Inverse Square Law: What is it?

Conference rooms bring their fair share of challenges, from poor acoustics to bad connections. While there are many ways to improve your conference experience, one approach that often gets overlooked is microphone placement. To better understand the importance of distance to and between microphones, the inverse square law can be a useful concept to know. In this guide, we discuss the basics of the inverse square law and how it applies to acoustics.
 

What is the Inverse Square Law?


If you run into a physicist and ask them to define the inverse square law, they might say something along the lines of “the intensity of a force changes in inverse proportion to the square of the distance from that force.” This definition might be a little confusing, but this law of physics is not as complicated as it sounds.  

In simple terms, the inverse square law states that any energy or force will have a drastic dropoff in strength as it travels further away from the point source. Any source which spreads out in all directions without getting lost obeys the inverse square law. This “source” can be applied to the following energies and forces:
 
  • Sound
  • Gravitation
  • Electrostatics
  • Light
  • Radiation

Let’s use light as an example. Say you’re driving down a dark highway, and your headlights are on. The light rays from the headlights disperse as they travel. So, the further away the light rays get from the headlights, the more spread out they are. Therefore, the strength of the light rays weaken and shallow out. 
 

How Does the Inverse Square Law Apply to Acoustics?

Sound is a form of energy that adheres to the inverse square law. When you’re optimizing a conference room for your business, it’s helpful to have a general understanding of how sound travels and reverberates.

In the realm of acoustics, the inverse square law states that the intensity of sound decreases by approximately 6 dB for each doubling of distance from the sound source. On the other hand, the opposite is true when you move closer to the source.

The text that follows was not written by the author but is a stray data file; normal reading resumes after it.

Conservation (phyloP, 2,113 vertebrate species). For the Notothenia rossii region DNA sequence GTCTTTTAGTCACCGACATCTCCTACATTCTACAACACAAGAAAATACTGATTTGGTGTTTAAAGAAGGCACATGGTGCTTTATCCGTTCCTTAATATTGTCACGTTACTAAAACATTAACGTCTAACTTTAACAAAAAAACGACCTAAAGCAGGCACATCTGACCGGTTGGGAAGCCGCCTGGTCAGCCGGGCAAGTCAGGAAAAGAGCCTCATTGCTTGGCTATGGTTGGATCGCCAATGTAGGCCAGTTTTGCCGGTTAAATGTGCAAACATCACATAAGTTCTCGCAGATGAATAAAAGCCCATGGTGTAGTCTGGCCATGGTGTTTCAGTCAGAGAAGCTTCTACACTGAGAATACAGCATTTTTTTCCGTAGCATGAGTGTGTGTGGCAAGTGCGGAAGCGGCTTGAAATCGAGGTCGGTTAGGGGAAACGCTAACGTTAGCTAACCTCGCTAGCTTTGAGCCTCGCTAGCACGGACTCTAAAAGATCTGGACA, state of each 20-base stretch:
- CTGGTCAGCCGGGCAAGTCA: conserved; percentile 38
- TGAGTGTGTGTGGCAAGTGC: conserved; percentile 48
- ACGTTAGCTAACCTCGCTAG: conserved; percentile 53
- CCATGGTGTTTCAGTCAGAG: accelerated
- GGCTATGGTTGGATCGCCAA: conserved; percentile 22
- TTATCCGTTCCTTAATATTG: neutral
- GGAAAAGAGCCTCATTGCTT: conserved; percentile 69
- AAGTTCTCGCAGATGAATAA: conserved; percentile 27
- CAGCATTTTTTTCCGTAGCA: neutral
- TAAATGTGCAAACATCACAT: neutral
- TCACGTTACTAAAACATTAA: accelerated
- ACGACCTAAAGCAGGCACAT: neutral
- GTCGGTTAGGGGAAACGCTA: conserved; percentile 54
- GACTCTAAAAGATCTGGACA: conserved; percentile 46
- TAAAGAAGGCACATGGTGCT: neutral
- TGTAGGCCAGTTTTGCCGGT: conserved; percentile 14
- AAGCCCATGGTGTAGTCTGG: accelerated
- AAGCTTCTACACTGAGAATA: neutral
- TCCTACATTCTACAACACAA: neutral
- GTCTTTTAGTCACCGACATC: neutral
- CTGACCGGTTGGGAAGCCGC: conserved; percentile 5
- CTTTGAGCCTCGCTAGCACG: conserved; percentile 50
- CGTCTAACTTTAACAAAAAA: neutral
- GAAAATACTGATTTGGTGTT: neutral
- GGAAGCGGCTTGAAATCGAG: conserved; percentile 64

Let’s say you have a YVC-1000. You connect a microphone to it that’s 1 foot away from your mouth. When you move 2 feet away from the microphone, the sound will decrease by 6 dB. If you double that distance to 4 feet, the sound will drop another 6 dB, resulting in a 12 dB loss from the original level. The diagram to the left should give you a better visualization of how the inverse square law works with acoustics. 

Microphone placement is one of the most vital aspects to consider when setting up your ideal conference room. If you’re sitting too far away from the microphone, it’ll pick up more room reverb, making your voice sound muddy and intelligible. For best audio capture, it’s recommended to have a dedicated microphone for each person in your meeting. In this case, the microphones can capture each voice clearly and directly, providing a much better conferencing experience.
 

Inverse Square Law Formula

As mentioned earlier, the inverse square law specifies that the intensity of sound weakens by 6 dB for each doubling of distance from the sound source. However, this explanation is under the context that you’re in a free field – a place where there are no reflective surfaces. Unfortunately, this isn’t the case with most conference rooms, so 6 dB should be viewed more like an approximation.

inverse-square-law.PNGSound intensity is defined as power over area. If you want to calculate the sound intensity at any distance from the source, there’s a formula you can use:

Here’s what each symbol represents:
  • I = Intensity of sound
  • P = Power of the source
  • r = Distance between the source and the point of interest

The diagram to the left illustrates how sound spreads out and weakens the further away it gets from the source:

Overall, if you take anything away from the inverse square law regarding acoustics, remember that greater distance = lower sound level.



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